My friend Laura is a social impact designer who has an unconventional passion for clothing. She realized long ago that we buy far more clothes than we need, simply because we can. Since then, she’s been looking to find different ways to get people to fall in love with their clothing.

Telling people to “not buy more stuff” is a relatively impossible mission, after all, there’s a 550 billion $ industry telling you to do the opposite, so I came up with a slightly different approach.

Why not try to tackle the problem through emotions by simply showing people how many clothes they probably will accumulate over the course of their lifetime?

The first thing we needed to do was to gather a “lifetime of clothing”. An individual’s “lifetime closet” varied greatly based on gender, wealth, time and culture – but after studying different statistics and graphs, we decided to focus on the lifetime of clothing that an individual in a developed nation might roughly wear over the course of their lifetime:  3000 items.

Clothing was provided to us by student volunteers of Fayoum University

Housing the clothing in an interesting way was the next challenge. Since we normally discard clothing over time, our closets are designed to only hold what we currently use; but what if we could make a closet so tall, that somebody could, in a single instant – look up and see what their lifetime of clothing might look like?

Thus the idea of creating the World’s Tallest Closet was born.

CanEX aluminum offered to lend us a recycled Steel structure from their factories.

We wanted the installation to be more than just a pretty piece of art. We wanted it to become a space which could also be used to generate tangible action and to encourage individuals to think locally. Depending on where you live, clothing donations are not always the best course of action but with over 220,000 refugees in Egypt (and rising), we thought it would be best to use the installation as an opportunity to collect clothing for the duration of its life.

All the clothes used for the installation have been promised to http://www.refuge-egypt.org

Over the course of five long twenty hour days, we assembled the 6000 kg steel structure, laid out 180 meters of wire, and hung up the 3000 pieces of clothes that we had collected within the Mall of Arabia in Cairo, which graciously offered to host our installation. With two massive doors describing the installation, our hope was that the structure could be experienced individually, but also easily shared online with friends and family.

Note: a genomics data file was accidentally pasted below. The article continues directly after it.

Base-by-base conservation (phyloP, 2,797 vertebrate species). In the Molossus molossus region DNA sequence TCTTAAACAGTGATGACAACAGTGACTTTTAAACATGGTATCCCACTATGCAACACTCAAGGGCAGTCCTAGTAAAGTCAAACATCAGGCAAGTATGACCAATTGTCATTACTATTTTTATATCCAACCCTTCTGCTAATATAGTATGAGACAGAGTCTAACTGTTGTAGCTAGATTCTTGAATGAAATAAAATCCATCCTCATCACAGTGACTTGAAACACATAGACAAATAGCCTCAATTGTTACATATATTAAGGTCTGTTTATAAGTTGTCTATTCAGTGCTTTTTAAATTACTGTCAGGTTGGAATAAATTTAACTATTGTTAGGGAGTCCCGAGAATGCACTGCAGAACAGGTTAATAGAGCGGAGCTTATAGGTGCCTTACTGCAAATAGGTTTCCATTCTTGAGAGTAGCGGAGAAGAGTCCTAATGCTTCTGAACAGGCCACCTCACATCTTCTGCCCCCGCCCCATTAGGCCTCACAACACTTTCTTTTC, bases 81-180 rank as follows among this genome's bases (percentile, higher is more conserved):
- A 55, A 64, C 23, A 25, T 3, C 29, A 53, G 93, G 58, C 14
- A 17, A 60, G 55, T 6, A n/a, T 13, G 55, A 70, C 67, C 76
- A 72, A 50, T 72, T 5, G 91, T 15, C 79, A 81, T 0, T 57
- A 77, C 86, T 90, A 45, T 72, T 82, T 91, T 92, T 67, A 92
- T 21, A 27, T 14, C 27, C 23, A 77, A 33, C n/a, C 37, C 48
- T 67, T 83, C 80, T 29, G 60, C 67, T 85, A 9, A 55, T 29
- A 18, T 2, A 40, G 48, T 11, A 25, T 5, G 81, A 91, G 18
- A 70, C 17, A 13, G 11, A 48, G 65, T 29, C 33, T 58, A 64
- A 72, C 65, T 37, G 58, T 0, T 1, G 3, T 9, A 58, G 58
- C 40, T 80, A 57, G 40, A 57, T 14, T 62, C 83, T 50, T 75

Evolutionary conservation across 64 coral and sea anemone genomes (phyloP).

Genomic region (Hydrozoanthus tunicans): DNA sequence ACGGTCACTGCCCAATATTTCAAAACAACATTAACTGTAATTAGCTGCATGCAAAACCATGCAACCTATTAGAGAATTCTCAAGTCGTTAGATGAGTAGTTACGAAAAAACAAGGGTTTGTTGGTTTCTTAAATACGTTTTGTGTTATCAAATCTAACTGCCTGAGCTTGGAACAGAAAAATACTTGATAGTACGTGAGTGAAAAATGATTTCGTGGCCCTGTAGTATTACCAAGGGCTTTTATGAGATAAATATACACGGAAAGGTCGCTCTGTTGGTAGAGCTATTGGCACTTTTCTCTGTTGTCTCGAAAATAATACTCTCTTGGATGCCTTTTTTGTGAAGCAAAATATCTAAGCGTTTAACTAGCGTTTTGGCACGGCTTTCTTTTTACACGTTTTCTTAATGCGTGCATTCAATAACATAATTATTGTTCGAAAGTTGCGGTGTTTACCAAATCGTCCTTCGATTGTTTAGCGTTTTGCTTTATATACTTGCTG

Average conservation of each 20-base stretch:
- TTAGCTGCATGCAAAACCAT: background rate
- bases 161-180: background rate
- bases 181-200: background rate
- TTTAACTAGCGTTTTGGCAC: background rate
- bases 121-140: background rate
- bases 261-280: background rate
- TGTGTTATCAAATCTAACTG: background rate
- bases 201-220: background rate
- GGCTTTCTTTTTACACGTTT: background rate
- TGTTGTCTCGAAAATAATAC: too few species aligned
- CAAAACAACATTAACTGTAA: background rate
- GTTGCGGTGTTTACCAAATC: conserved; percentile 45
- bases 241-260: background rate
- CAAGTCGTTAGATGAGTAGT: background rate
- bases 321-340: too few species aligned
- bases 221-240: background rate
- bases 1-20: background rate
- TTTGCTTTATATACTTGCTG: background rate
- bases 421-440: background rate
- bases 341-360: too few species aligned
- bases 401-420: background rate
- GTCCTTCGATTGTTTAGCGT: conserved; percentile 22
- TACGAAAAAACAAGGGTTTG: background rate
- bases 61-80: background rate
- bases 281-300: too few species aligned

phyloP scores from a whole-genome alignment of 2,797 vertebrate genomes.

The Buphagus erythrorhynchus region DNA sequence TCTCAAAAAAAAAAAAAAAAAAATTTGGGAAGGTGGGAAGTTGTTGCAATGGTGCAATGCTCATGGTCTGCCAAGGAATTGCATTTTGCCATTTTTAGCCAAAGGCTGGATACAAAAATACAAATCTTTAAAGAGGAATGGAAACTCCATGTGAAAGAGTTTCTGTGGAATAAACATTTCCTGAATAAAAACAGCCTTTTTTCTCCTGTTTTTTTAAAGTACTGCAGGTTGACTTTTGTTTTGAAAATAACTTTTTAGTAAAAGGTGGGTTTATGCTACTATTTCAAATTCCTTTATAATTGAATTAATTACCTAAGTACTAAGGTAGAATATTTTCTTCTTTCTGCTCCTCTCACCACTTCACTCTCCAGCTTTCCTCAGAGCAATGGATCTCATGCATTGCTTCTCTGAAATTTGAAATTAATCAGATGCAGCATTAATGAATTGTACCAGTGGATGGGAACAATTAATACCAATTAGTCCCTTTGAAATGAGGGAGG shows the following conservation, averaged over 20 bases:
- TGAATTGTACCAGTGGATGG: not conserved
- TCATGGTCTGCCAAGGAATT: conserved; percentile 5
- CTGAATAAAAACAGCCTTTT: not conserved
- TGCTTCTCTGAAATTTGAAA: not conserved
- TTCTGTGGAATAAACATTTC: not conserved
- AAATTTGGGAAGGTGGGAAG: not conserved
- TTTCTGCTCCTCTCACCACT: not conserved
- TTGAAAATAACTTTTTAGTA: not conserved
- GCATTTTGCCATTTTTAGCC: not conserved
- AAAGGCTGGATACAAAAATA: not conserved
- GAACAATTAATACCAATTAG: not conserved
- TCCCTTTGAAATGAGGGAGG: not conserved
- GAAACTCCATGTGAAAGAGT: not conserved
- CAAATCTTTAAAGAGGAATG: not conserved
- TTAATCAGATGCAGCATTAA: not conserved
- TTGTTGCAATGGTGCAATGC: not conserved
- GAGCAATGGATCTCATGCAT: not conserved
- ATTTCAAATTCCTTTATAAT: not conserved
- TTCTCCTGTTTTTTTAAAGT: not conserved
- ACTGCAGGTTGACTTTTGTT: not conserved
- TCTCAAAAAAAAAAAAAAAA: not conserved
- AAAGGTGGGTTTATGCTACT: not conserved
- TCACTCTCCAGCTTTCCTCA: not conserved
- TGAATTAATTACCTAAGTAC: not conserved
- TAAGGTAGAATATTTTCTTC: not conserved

The installation will be up at the Mall of Arabia, Phase 2, located between Gate 9 and the Atrium under the hashtag #TallestCloset. Individuals can come and visit the installation between the 14th of December and the 8th of January 2019! For the rest of you online, we documented the entire process with the help of Fox – Creative & Visual:

Visit the Official Website: http://www.TallestCloset.com

Special thanks to:

  • NEXUS MENA for inviting us to create this project.
  • The Mall of Arabia, and Marakez for hosting us.
  • Mutassem from CANEX Aluminum who helped us to produce this project.
  • Mohammed Hosny who helped us coordinate the collection of over 3000 individual items of clothing with the help of students from Fayoum University
  • Volunteers: Karim Osama. Hassan Eldeeb, Youssef Medhat Omar, Omar Medhat Omaar, Mohammad Alsawaf, Aly Dahawy. Moe Osama, Omar Attalla

Media Requests

  • Feel free to quote and publish the photos in your online publication (please credit & link back to the original).
  • High-Rez press images, BTS and more can be found in this dropbox link. Specific Terms of Use can be found here.
  • Commercial requests and rights: suzy@suzyjohnston.com
  • Read more about the project at Clothingtheloop.org
  • Interview Requests: clothingtheloop@gmail.com

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